API Equity Budget in jeopardy as California faces $20 Billion deficit

California Asian and Pacific Islander Legislative Caucus Chair Assemblyman Evan Low (left) with Reps. Ro Khanna and Ted Lieu, both Democrats from California, and CAPILC Vice Chair Sen. Dave Min, are shown Sept. 8 at the AAPI Leadership Summit. EMS photos by Sunita Sohrabji

SACRAMENTO — The state’s $247 million API Equity Budget, set to expire next year, may not be renewed as California faces an unprecedented $22 billion budget deficit, said California Asian and Pacific Islander Legislative Caucus Chair Assemblyman Evan Low Sept. 8, on the sidelines of the first AAPI Leadership Summit.

California Asian and Pacific Islander Legislative Caucus Chair Assemblyman Evan Low

“I need our community to understand hard facts and truth. In reality, we are in the midst of an economic collapse. There were years of extraordinary revenue when the API Equity Budget was created in 2021.”

“But we’re coming out of the COVID pandemic, and we haven’t recovered yet. We don’t have the resources we previously had,” Low told this reporter, noting that he expects no additional funding for the API Equity Budget next year.

The Democrat, who represents portions of California’s Silicon Valley, encouraged a more holistic approach to combating hate violence. “We need to tackle the underlying factors — poverty, affordable housing, a lack of good-paying jobs — factors that make people resort to hate,” he said.

In an historic move in 2021, California created the three-year API Equity Fund, allocating $166.5 million to combat the rise of hate crimes against the Asian American and Pacific Islander Community. An additional $40.5 million was allotted last year, and California Governor Gavin Newsom added another $40 million in June. The 2023-2024 allocation for the API Equity Budget was initially set at $10 million. But state legislators and community leaders successfully lobbied for additional funding.

While the community has always faced xenophobia, the rise in hate incidents and attacks has grown to more than 11,500 over the past three years, according to data reported by the web portal StopAAPIHate. Nearly 40 percent of the incidents occurred in California, overwhelmingly targeting women and girls, often on or near public transportation.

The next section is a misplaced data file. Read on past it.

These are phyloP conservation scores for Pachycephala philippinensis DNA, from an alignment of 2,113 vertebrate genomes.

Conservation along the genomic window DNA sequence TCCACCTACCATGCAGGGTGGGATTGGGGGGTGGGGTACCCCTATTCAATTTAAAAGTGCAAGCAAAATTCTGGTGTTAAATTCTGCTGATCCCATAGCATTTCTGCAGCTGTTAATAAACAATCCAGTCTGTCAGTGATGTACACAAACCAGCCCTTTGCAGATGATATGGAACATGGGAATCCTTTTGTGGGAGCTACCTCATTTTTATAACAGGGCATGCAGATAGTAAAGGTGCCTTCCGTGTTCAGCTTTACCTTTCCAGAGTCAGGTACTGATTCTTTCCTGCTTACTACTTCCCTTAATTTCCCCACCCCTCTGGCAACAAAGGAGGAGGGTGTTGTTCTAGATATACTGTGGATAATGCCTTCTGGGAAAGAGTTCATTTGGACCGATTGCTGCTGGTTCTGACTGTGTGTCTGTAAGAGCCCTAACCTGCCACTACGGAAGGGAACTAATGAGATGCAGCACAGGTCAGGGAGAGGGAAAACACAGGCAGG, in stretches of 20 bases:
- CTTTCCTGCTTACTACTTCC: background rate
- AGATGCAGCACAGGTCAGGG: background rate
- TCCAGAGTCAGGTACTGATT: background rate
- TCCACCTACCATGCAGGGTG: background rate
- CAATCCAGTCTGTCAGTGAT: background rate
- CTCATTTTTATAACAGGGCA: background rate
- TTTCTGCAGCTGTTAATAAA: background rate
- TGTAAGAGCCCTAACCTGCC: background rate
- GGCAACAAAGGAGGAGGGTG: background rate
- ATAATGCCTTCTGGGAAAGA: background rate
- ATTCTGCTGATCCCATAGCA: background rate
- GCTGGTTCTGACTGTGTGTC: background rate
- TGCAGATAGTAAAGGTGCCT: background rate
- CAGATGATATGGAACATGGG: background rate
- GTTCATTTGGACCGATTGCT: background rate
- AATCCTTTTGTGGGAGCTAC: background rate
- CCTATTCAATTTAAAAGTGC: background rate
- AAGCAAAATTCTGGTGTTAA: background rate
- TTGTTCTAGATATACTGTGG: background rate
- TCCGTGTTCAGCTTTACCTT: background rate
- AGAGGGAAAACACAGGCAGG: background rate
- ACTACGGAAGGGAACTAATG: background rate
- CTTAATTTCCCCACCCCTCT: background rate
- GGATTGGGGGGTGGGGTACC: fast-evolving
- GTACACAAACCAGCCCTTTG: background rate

Community activists believe the rise in attacks was fueled by former President Donald Trump blaming China for causing the COVID-19 pandemic, and also the U.S.’s increasingly fraught relationship with China.

Anti Asian hate crimes were not a focus of the two-day summit, the largest-ever gathering in California of AAPI Leadership, which was organized by the California Asian and Pacific Islander Legislative Caucus. But several speakers addressed the issue during their formal remarks, and on the sidelines of the meet, in interviews with this reporter.

Senate Vice Chair Dave Min, D-Irvine, is the sponsor of SB 434, legislation that would require the 10 largest public transit agencies in California to collect data on street harassment experienced by transit riders, with a focus on riders from underrepresented communities and those lacking sufficient English proficiency. The measure was passed by the Senate; the Assembly Sept. 8 voted on a third reading of the bill.

The API Equity Fund has allocated funding to the Mineta Transportation Institute at San Jose State University to create a survey by December 2023 that can be used by public transit agencies to collect and report harassment data.

In an interview, Min said he would like to see a “modest amount” of the additional funding allocated to public transit agencies to report and collect data for the Mineta survey. “It is important that we understand how often harassment takes place and where, he said, noting that the cost to administer the survey is “not that high.”

Reps. Ted Lieu and Ro Khanna, both Democrats from California, kicked off the second day of the summit Sept. 8 morning, tackling the issue of anti-Asian hate violence head on.

“The greatest challenge the AAPI community faces is the shocking rise in hate crimes, particularly attacking our grandparents, our children. But the community has fought back,” said Lieu, referencing the COVID-19 Hate Crimes Act, which President Joe Biden signed into law on May 20, 2021.

“We are living in two different factual universes, in which one is based on ‘alternative facts,’” he said. “There is more outward expression of hate against minority communities.”

He noted that — even in the progressive state of California — there was a bill prohibiting foreign ownership of land. Texas and Florida, among other states, have floated bills prohibiting Chinese citizens from purchasing land in their states. Florida’s law went into effect July 1, prohibiting Chinese citizens from buying homes or land in the state.

Last year, Sen. Melissa Hurtado, a Democrat from Bakersfield, introduced SB 1084, a bill prohibiting foreign governments from owning land in California. The bill passed the Senate on a 31-0 vote, and a 75-0 vote in the Assembly. Newsom vetoed the bill last September.

In response to a question, Khanna said: “(former president Donald) Trump is continuing his blaming and shaming, and may continue talking about banning all imports from China. The responsibility is on us to speak up. People must understand that our relationship with Asia defines the 21st century.”

Rep. Judy Chu, D-California, chair of the Congressional Asian Pacific American Caucus

Rep. Judy Chu, a Democrat from California who also chairs the Congressional Asian Pacific American Caucus, told this reporter: “Trump will not stop himself. He’s got three years of anti-Asian hate violence squarely on his back.”

“The community must be prepared for anti-Asian assaults in 2024,” said Chu. (Sunita Sohrabji/Ethnic Media Services)

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